Making Wright Right

Land Mark Documents

As we start

Where the story begins

The house was offered to my father by Herbert and Catherine Jacobs, when they were departing to California and we as a family were coming to Madison. My father was coming to be a University of Wisconsin Madison history professor. The house was only about 15 years old and in fine shape. { some history and photos } I purchased the house 20 years later from my mother and restored it based on my understanding of the needs. I did not work with the Frank Lloyd Wright Foundation because they could not tell me what I did not already know. I went into this to fine tune a wonderful design and home.

Solar that works

The Solar Hemicyclo is often referred to as Jacob's II. It was the second house built for Herb and Catherine Jacobs. It was built in 1948 for about $20,000. The house was just short of being one half of a donut in shape. The structure of the house was a massive limestone set of walls which were made of native limestone. They were about 3' thick since they were double. A window wall made from pine and used store glass windows filled the inner circle and faced due south.

The north walls went up about 4' above the second floor and ended in a strip of windows about 18" high which wrap all around the outer circle of the house with the only break being at the central tower. Also to the north was an earth berm. This was for winter insulation and summer cooling. Since the approach to the house was from the northeast, a tunnel was designed to run through the massive structure and allow direct access to the entrance in the south window wall.

The third very distinctive design aspect was the roof with its characteristic "C" shape. The overhang was such that the sun was kept out of the house as it went north for the summer, and came fully into the house in the winter when the sun traveled in a more southern route east to west.

The design works. On the coldest winter day, if there is sun, the house is warm and the heat does not need to run. The mass of the floor and stone allow some of that heat to be used later.

The other heat source was a radiant floor. What a wonderful way to heat! The heat rising from such a large surface allows a much lower than normal house temperature. Going barefoot during the winter on a concrete slab is a very enjoyable experience. The heat is much more even than in a house which uses radiators and humidity always stays about 50%.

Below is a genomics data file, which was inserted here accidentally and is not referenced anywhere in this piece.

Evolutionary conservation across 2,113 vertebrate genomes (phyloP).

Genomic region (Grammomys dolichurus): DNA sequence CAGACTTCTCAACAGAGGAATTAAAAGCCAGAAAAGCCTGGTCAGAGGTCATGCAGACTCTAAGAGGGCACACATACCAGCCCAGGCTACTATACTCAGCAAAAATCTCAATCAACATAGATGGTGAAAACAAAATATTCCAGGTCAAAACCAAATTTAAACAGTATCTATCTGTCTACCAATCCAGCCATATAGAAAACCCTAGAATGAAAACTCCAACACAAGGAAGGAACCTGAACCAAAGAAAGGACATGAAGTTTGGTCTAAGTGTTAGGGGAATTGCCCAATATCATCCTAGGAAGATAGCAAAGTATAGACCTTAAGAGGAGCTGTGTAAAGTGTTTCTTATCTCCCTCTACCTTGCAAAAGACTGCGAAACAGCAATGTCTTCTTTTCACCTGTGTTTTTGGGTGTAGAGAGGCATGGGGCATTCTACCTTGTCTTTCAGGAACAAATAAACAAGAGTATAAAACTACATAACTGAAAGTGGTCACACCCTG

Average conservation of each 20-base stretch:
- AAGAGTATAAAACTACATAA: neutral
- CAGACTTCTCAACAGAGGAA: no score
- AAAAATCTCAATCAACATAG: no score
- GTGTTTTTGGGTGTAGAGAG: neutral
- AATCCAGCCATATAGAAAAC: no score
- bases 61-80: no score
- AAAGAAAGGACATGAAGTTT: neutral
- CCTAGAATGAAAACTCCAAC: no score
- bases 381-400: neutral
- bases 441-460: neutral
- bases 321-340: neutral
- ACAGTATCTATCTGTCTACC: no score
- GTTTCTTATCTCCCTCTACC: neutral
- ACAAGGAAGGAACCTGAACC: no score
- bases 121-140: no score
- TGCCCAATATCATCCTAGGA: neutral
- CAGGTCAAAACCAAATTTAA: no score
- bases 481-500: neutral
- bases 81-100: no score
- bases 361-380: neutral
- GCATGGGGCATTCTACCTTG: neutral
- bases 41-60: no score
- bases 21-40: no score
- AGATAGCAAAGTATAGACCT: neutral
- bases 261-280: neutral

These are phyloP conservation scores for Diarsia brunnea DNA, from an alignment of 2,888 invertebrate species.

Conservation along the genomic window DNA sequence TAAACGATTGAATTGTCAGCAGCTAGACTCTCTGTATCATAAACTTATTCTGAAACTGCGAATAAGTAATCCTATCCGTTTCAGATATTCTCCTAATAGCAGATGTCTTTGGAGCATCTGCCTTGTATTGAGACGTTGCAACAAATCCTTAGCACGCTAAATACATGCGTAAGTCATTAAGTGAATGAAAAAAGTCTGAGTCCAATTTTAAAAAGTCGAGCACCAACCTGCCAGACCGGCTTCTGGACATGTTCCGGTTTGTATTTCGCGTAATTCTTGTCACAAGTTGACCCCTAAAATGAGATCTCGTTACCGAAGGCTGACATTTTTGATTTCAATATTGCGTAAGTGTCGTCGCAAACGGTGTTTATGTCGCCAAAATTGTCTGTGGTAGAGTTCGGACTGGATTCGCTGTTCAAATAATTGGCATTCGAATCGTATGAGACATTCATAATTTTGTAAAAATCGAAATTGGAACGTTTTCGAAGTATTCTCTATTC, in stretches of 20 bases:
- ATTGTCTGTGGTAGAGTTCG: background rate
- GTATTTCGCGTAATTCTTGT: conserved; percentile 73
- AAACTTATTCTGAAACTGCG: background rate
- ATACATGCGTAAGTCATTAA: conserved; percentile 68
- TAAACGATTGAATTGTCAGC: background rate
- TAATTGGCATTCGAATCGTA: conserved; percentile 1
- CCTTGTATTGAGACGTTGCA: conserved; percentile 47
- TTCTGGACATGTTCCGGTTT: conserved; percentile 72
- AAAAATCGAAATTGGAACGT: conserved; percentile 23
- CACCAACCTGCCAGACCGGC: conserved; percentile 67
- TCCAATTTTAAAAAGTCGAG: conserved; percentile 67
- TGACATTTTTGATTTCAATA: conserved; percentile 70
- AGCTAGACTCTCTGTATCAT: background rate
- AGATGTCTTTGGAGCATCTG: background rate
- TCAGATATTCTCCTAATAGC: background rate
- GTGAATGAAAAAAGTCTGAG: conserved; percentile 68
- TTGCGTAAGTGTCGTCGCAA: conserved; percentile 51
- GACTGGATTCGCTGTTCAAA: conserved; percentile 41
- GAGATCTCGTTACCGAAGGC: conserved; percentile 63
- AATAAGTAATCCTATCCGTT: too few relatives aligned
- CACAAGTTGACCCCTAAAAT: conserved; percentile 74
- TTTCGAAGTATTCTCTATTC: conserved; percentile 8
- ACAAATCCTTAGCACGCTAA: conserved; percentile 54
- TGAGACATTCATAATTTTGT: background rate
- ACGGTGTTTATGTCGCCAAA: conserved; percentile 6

Space that works

The house has a round tower about 15' in diameter which sits off-center on the east end of the house and about exactly centered on the back wall. This provides the staircase route to the upstairs and room for the main bathroom there and a utility room downstairs. It also bounded the kitchen on the bottom floor to the east, and the master bedroom upstairs.

The second floor is a balcony which is suspended by iron rods from the roof. It sits such that the ceilings on the first floor are about 6'4" high( more between the rafters ). Upstairs there are a few extra inches.

The house is one large room divided functionally in the downstairs. The dining area is just past the central tower from the kitchen and main entrance. Then you have the attraction of the large fireplace for a main house gathering point. The narrowness by the pool separates the far end into yet another functional area that has been used as anything from a TV room to an office. The downstairs is about 1500 square feet and does not force any particular usage.

The balcony total area is about 1000 square feet. Most of it is west of the tower and master bedroom. Historically, this space has adapted to those who lived there. Some combination of open space and bedrooms has always existed. The rest has alternated from all open sleeping space to the 4 bedrooms when I grew up there, to the current 2 large bedrooms separated by a large open sitting area.

The front of the balcony sits about 4 or so feet back from the window wall allowing heat to rise out of the downstairs and heat the upstairs during the winter heating season. The balcony railing is particularly well suited for sitting and watching thunderstorms roll past at night out past the window wall.

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Last modified: 3/8/2009